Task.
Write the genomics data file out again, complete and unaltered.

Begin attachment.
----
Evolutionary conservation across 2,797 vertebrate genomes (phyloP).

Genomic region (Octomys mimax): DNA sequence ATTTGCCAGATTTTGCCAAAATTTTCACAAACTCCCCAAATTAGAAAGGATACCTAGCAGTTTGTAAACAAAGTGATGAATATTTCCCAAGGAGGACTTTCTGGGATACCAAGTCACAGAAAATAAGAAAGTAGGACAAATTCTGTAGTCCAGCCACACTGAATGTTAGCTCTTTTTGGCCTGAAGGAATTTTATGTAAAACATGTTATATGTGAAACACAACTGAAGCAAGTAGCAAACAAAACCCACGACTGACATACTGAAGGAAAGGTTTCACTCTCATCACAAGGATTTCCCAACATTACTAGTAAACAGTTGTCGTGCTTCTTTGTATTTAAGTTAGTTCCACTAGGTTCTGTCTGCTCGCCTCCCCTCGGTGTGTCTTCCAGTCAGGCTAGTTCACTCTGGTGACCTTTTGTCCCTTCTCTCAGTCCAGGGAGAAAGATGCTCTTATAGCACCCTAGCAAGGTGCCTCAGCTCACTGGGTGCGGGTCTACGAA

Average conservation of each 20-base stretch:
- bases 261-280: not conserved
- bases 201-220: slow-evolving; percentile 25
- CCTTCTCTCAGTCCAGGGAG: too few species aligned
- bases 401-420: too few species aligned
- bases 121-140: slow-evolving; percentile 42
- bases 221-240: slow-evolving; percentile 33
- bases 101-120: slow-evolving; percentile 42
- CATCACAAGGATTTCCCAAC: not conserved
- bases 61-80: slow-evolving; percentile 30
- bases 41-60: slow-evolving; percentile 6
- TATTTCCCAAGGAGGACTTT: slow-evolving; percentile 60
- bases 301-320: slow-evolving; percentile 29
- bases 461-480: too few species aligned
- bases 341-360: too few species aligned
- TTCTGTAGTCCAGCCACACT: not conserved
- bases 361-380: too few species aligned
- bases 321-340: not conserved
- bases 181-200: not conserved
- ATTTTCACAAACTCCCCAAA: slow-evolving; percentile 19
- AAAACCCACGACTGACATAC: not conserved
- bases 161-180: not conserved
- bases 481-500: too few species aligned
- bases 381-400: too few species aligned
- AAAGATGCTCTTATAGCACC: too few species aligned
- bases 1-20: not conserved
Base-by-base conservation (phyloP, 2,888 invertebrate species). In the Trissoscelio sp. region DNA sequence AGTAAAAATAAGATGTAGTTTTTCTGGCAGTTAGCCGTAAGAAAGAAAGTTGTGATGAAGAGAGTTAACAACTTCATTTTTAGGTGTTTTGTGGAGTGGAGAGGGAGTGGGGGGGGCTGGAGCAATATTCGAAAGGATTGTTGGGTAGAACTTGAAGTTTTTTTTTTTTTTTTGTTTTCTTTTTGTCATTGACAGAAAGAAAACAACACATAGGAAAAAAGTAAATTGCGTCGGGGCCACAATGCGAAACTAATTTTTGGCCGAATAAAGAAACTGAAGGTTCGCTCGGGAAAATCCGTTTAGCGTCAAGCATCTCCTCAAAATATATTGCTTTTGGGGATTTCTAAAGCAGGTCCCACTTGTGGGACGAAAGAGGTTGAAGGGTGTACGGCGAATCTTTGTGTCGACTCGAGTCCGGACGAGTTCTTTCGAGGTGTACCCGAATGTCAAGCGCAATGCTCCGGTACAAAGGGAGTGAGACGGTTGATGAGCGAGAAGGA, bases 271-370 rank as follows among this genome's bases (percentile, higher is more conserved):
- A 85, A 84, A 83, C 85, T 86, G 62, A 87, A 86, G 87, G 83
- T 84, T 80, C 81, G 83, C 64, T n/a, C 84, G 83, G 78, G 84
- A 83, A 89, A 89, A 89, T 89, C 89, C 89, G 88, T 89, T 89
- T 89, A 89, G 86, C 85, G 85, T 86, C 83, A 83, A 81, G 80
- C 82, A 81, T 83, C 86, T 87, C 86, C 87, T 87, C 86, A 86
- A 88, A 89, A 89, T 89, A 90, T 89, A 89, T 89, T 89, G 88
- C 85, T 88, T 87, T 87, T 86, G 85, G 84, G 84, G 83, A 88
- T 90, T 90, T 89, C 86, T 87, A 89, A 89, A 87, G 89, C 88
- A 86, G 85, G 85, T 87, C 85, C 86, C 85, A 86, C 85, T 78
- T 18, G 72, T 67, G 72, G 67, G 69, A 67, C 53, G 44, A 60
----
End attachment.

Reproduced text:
Evolutionary conservation across 2,797 vertebrate genomes (phyloP).

Genomic region (Octomys mimax): DNA sequence ATTTGCCAGATTTTGCCAAAATTTTCACAAACTCCCCAAATTAGAAAGGATACCTAGCAGTTTGTAAACAAAGTGATGAATATTTCCCAAGGAGGACTTTCTGGGATACCAAGTCACAGAAAATAAGAAAGTAGGACAAATTCTGTAGTCCAGCCACACTGAATGTTAGCTCTTTTTGGCCTGAAGGAATTTTATGTAAAACATGTTATATGTGAAACACAACTGAAGCAAGTAGCAAACAAAACCCACGACTGACATACTGAAGGAAAGGTTTCACTCTCATCACAAGGATTTCCCAACATTACTAGTAAACAGTTGTCGTGCTTCTTTGTATTTAAGTTAGTTCCACTAGGTTCTGTCTGCTCGCCTCCCCTCGGTGTGTCTTCCAGTCAGGCTAGTTCACTCTGGTGACCTTTTGTCCCTTCTCTCAGTCCAGGGAGAAAGATGCTCTTATAGCACCCTAGCAAGGTGCCTCAGCTCACTGGGTGCGGGTCTACGAA

Average conservation of each 20-base stretch:
- bases 261-280: not conserved
- bases 201-220: slow-evolving; percentile 25
- CCTTCTCTCAGTCCAGGGAG: too few species aligned
- bases 401-420: too few species aligned
- bases 121-140: slow-evolving; percentile 42
- bases 221-240: slow-evolving; percentile 33
- bases 101-120: slow-evolving; percentile 42
- CATCACAAGGATTTCCCAAC: not conserved
- bases 61-80: slow-evolving; percentile 30
- bases 41-60: slow-evolving; percentile 6
- TATTTCCCAAGGAGGACTTT: slow-evolving; percentile 60
- bases 301-320: slow-evolving; percentile 29
- bases 461-480: too few species aligned
- bases 341-360: too few species aligned
- TTCTGTAGTCCAGCCACACT: not conserved
- bases 361-380: too few species aligned
- bases 321-340: not conserved
- bases 181-200: not conserved
- ATTTTCACAAACTCCCCAAA: slow-evolving; percentile 19
- AAAACCCACGACTGACATAC: not conserved
- bases 161-180: not conserved
- bases 481-500: too few species aligned
- bases 381-400: too few species aligned
- AAAGATGCTCTTATAGCACC: too few species aligned
- bases 1-20: not conserved
Base-by-base conservation (phyloP, 2,888 invertebrate species). In the Trissoscelio sp. region DNA sequence AGTAAAAATAAGATGTAGTTTTTCTGGCAGTTAGCCGTAAGAAAGAAAGTTGTGATGAAGAGAGTTAACAACTTCATTTTTAGGTGTTTTGTGGAGTGGAGAGGGAGTGGGGGGGGCTGGAGCAATATTCGAAAGGATTGTTGGGTAGAACTTGAAGTTTTTTTTTTTTTTTTGTTTTCTTTTTGTCATTGACAGAAAGAAAACAACACATAGGAAAAAAGTAAATTGCGTCGGGGCCACAATGCGAAACTAATTTTTGGCCGAATAAAGAAACTGAAGGTTCGCTCGGGAAAATCCGTTTAGCGTCAAGCATCTCCTCAAAATATATTGCTTTTGGGGATTTCTAAAGCAGGTCCCACTTGTGGGACGAAAGAGGTTGAAGGGTGTACGGCGAATCTTTGTGTCGACTCGAGTCCGGACGAGTTCTTTCGAGGTGTACCCGAATGTCAAGCGCAATGCTCCGGTACAAAGGGAGTGAGACGGTTGATGAGCGAGAAGGA, bases 271-370 rank as follows among this genome's bases (percentile, higher is more conserved):
- A 85, A 84, A 83, C 85, T 86, G 62, A 87, A 86, G 87, G 83
- T 84, T 80, C 81, G 83, C 64, T n/a, C 84, G 83, G 78, G 84
- A 83, A 89, A 89, A 89, T 89, C 89, C 89, G 88, T 89, T 89
- T 89, A 89, G 86, C 85, G 85, T 86, C 83, A 83, A 81, G 80
- C 82, A 81, T 83, C 86, T 87, C 86, C 87, T 87, C 86, A 86
- A 88, A 89, A 89, T 89, A 90, T 89, A 89, T 89, T 89, G 88
- C 85, T 88, T 87, T 87, T 86, G 85, G 84, G 84, G 83, A 88
- T 90, T 90, T 89, C 86, T 87, A 89, A 89, A 87, G 89, C 88
- A 86, G 85, G 85, T 87, C 85, C 86, C 85, A 86, C 85, T 78
- T 18, G 72, T 67, G 72, G 67, G 69, A 67, C 53, G 44, A 60